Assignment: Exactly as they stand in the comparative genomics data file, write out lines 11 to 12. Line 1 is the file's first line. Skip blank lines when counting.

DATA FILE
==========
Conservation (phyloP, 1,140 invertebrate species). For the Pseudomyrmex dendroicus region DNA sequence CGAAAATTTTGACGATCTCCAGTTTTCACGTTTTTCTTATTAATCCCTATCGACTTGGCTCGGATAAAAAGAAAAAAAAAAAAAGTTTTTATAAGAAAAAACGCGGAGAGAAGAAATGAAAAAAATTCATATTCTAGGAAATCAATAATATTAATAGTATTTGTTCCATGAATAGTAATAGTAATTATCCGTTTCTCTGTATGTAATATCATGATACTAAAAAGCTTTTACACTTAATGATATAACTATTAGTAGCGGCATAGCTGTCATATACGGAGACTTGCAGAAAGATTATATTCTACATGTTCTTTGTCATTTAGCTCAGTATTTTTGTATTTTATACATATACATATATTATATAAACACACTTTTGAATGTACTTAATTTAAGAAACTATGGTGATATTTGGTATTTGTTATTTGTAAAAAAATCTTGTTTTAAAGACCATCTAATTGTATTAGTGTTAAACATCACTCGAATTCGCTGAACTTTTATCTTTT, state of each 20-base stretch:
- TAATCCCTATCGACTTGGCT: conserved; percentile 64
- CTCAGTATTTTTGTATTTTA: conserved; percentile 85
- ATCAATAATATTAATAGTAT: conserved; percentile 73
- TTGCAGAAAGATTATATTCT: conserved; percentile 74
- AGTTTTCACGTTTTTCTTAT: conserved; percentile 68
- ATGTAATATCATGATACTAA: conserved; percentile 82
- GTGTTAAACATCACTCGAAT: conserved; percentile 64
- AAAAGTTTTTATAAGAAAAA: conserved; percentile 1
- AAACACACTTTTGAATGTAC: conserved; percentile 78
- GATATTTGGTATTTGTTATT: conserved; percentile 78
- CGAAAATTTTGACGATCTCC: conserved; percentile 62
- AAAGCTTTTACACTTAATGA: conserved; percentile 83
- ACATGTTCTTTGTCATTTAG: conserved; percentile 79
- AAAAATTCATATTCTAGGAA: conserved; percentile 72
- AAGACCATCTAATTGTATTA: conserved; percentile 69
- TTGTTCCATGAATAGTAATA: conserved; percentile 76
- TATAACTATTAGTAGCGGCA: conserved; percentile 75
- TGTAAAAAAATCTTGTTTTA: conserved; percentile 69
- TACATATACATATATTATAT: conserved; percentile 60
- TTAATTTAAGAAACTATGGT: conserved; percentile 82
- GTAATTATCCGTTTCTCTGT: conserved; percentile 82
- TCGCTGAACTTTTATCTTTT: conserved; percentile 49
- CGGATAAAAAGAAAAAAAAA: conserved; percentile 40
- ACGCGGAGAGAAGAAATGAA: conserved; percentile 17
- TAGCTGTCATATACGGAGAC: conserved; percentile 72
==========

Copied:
- GATATTTGGTATTTGTTATT: conserved; percentile 78
- CGAAAATTTTGACGATCTCC: conserved; percentile 62